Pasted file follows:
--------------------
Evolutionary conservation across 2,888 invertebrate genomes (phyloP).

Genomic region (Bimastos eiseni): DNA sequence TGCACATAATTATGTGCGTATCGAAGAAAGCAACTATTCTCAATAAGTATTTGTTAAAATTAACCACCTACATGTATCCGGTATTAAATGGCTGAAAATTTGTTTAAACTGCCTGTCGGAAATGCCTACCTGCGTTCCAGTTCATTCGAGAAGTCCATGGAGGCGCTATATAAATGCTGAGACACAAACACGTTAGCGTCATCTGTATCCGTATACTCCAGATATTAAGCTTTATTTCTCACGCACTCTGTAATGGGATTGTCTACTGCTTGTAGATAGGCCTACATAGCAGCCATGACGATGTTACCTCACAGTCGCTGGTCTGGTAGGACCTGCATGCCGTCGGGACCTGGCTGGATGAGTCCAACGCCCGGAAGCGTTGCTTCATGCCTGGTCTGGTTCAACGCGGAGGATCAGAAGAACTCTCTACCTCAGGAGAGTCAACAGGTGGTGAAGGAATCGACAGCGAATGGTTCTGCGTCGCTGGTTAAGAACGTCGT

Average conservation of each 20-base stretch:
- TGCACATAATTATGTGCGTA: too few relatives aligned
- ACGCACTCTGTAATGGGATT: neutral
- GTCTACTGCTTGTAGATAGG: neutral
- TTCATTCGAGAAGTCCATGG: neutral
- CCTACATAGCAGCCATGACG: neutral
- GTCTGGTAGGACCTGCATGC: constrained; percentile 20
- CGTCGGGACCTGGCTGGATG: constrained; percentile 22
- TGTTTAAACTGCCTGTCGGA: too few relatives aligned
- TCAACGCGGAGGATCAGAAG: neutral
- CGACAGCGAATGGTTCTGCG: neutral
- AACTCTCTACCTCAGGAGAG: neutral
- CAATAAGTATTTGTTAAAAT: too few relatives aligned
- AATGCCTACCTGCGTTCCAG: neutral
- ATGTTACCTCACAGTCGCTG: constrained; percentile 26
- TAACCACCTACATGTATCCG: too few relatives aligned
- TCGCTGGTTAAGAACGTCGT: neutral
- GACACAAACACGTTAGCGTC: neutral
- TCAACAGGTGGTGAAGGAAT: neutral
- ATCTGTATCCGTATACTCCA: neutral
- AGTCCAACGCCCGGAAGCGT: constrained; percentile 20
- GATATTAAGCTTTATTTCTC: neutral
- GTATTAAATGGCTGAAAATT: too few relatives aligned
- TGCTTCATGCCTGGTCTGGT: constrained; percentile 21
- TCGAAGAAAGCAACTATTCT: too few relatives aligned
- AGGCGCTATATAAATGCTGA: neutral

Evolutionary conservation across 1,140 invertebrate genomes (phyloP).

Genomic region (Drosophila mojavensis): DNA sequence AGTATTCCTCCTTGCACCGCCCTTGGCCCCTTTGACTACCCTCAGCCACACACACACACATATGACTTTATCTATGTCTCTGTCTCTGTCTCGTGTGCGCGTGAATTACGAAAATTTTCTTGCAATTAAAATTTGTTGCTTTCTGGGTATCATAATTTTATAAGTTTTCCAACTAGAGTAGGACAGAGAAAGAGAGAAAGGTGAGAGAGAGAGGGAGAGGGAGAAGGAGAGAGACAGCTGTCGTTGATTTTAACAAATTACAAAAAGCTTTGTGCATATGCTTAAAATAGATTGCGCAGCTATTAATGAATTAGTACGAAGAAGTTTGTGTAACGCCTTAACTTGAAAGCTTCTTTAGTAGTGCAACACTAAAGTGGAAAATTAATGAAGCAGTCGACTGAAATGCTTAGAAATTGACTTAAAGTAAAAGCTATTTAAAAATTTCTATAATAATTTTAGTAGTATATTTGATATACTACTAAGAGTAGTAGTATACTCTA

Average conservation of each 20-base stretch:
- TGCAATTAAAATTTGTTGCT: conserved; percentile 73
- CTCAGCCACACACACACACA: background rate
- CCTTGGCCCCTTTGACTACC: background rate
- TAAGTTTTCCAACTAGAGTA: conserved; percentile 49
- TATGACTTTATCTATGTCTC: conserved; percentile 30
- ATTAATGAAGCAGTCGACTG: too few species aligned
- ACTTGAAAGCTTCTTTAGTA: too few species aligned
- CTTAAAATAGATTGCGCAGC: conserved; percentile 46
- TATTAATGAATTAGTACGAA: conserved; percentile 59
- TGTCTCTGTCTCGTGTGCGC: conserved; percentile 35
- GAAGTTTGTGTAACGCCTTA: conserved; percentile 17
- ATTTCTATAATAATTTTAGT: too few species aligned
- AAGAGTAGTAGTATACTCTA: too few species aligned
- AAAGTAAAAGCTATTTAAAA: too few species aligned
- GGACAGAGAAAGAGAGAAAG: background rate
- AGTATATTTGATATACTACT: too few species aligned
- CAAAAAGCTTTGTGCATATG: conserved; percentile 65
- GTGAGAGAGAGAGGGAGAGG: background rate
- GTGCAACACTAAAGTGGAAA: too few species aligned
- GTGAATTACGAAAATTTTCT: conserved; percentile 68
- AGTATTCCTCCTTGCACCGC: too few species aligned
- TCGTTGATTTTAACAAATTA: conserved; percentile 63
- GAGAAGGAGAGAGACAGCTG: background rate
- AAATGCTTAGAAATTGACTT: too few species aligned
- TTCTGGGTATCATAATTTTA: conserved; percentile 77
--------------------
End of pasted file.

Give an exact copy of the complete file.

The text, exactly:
Evolutionary conservation across 2,888 invertebrate genomes (phyloP).

Genomic region (Bimastos eiseni): DNA sequence TGCACATAATTATGTGCGTATCGAAGAAAGCAACTATTCTCAATAAGTATTTGTTAAAATTAACCACCTACATGTATCCGGTATTAAATGGCTGAAAATTTGTTTAAACTGCCTGTCGGAAATGCCTACCTGCGTTCCAGTTCATTCGAGAAGTCCATGGAGGCGCTATATAAATGCTGAGACACAAACACGTTAGCGTCATCTGTATCCGTATACTCCAGATATTAAGCTTTATTTCTCACGCACTCTGTAATGGGATTGTCTACTGCTTGTAGATAGGCCTACATAGCAGCCATGACGATGTTACCTCACAGTCGCTGGTCTGGTAGGACCTGCATGCCGTCGGGACCTGGCTGGATGAGTCCAACGCCCGGAAGCGTTGCTTCATGCCTGGTCTGGTTCAACGCGGAGGATCAGAAGAACTCTCTACCTCAGGAGAGTCAACAGGTGGTGAAGGAATCGACAGCGAATGGTTCTGCGTCGCTGGTTAAGAACGTCGT

Average conservation of each 20-base stretch:
- TGCACATAATTATGTGCGTA: too few relatives aligned
- ACGCACTCTGTAATGGGATT: neutral
- GTCTACTGCTTGTAGATAGG: neutral
- TTCATTCGAGAAGTCCATGG: neutral
- CCTACATAGCAGCCATGACG: neutral
- GTCTGGTAGGACCTGCATGC: constrained; percentile 20
- CGTCGGGACCTGGCTGGATG: constrained; percentile 22
- TGTTTAAACTGCCTGTCGGA: too few relatives aligned
- TCAACGCGGAGGATCAGAAG: neutral
- CGACAGCGAATGGTTCTGCG: neutral
- AACTCTCTACCTCAGGAGAG: neutral
- CAATAAGTATTTGTTAAAAT: too few relatives aligned
- AATGCCTACCTGCGTTCCAG: neutral
- ATGTTACCTCACAGTCGCTG: constrained; percentile 26
- TAACCACCTACATGTATCCG: too few relatives aligned
- TCGCTGGTTAAGAACGTCGT: neutral
- GACACAAACACGTTAGCGTC: neutral
- TCAACAGGTGGTGAAGGAAT: neutral
- ATCTGTATCCGTATACTCCA: neutral
- AGTCCAACGCCCGGAAGCGT: constrained; percentile 20
- GATATTAAGCTTTATTTCTC: neutral
- GTATTAAATGGCTGAAAATT: too few relatives aligned
- TGCTTCATGCCTGGTCTGGT: constrained; percentile 21
- TCGAAGAAAGCAACTATTCT: too few relatives aligned
- AGGCGCTATATAAATGCTGA: neutral

Evolutionary conservation across 1,140 invertebrate genomes (phyloP).

Genomic region (Drosophila mojavensis): DNA sequence AGTATTCCTCCTTGCACCGCCCTTGGCCCCTTTGACTACCCTCAGCCACACACACACACATATGACTTTATCTATGTCTCTGTCTCTGTCTCGTGTGCGCGTGAATTACGAAAATTTTCTTGCAATTAAAATTTGTTGCTTTCTGGGTATCATAATTTTATAAGTTTTCCAACTAGAGTAGGACAGAGAAAGAGAGAAAGGTGAGAGAGAGAGGGAGAGGGAGAAGGAGAGAGACAGCTGTCGTTGATTTTAACAAATTACAAAAAGCTTTGTGCATATGCTTAAAATAGATTGCGCAGCTATTAATGAATTAGTACGAAGAAGTTTGTGTAACGCCTTAACTTGAAAGCTTCTTTAGTAGTGCAACACTAAAGTGGAAAATTAATGAAGCAGTCGACTGAAATGCTTAGAAATTGACTTAAAGTAAAAGCTATTTAAAAATTTCTATAATAATTTTAGTAGTATATTTGATATACTACTAAGAGTAGTAGTATACTCTA

Average conservation of each 20-base stretch:
- TGCAATTAAAATTTGTTGCT: conserved; percentile 73
- CTCAGCCACACACACACACA: background rate
- CCTTGGCCCCTTTGACTACC: background rate
- TAAGTTTTCCAACTAGAGTA: conserved; percentile 49
- TATGACTTTATCTATGTCTC: conserved; percentile 30
- ATTAATGAAGCAGTCGACTG: too few species aligned
- ACTTGAAAGCTTCTTTAGTA: too few species aligned
- CTTAAAATAGATTGCGCAGC: conserved; percentile 46
- TATTAATGAATTAGTACGAA: conserved; percentile 59
- TGTCTCTGTCTCGTGTGCGC: conserved; percentile 35
- GAAGTTTGTGTAACGCCTTA: conserved; percentile 17
- ATTTCTATAATAATTTTAGT: too few species aligned
- AAGAGTAGTAGTATACTCTA: too few species aligned
- AAAGTAAAAGCTATTTAAAA: too few species aligned
- GGACAGAGAAAGAGAGAAAG: background rate
- AGTATATTTGATATACTACT: too few species aligned
- CAAAAAGCTTTGTGCATATG: conserved; percentile 65
- GTGAGAGAGAGAGGGAGAGG: background rate
- GTGCAACACTAAAGTGGAAA: too few species aligned
- GTGAATTACGAAAATTTTCT: conserved; percentile 68
- AGTATTCCTCCTTGCACCGC: too few species aligned
- TCGTTGATTTTAACAAATTA: conserved; percentile 63
- GAGAAGGAGAGAGACAGCTG: background rate
- AAATGCTTAGAAATTGACTT: too few species aligned
- TTCTGGGTATCATAATTTTA: conserved; percentile 77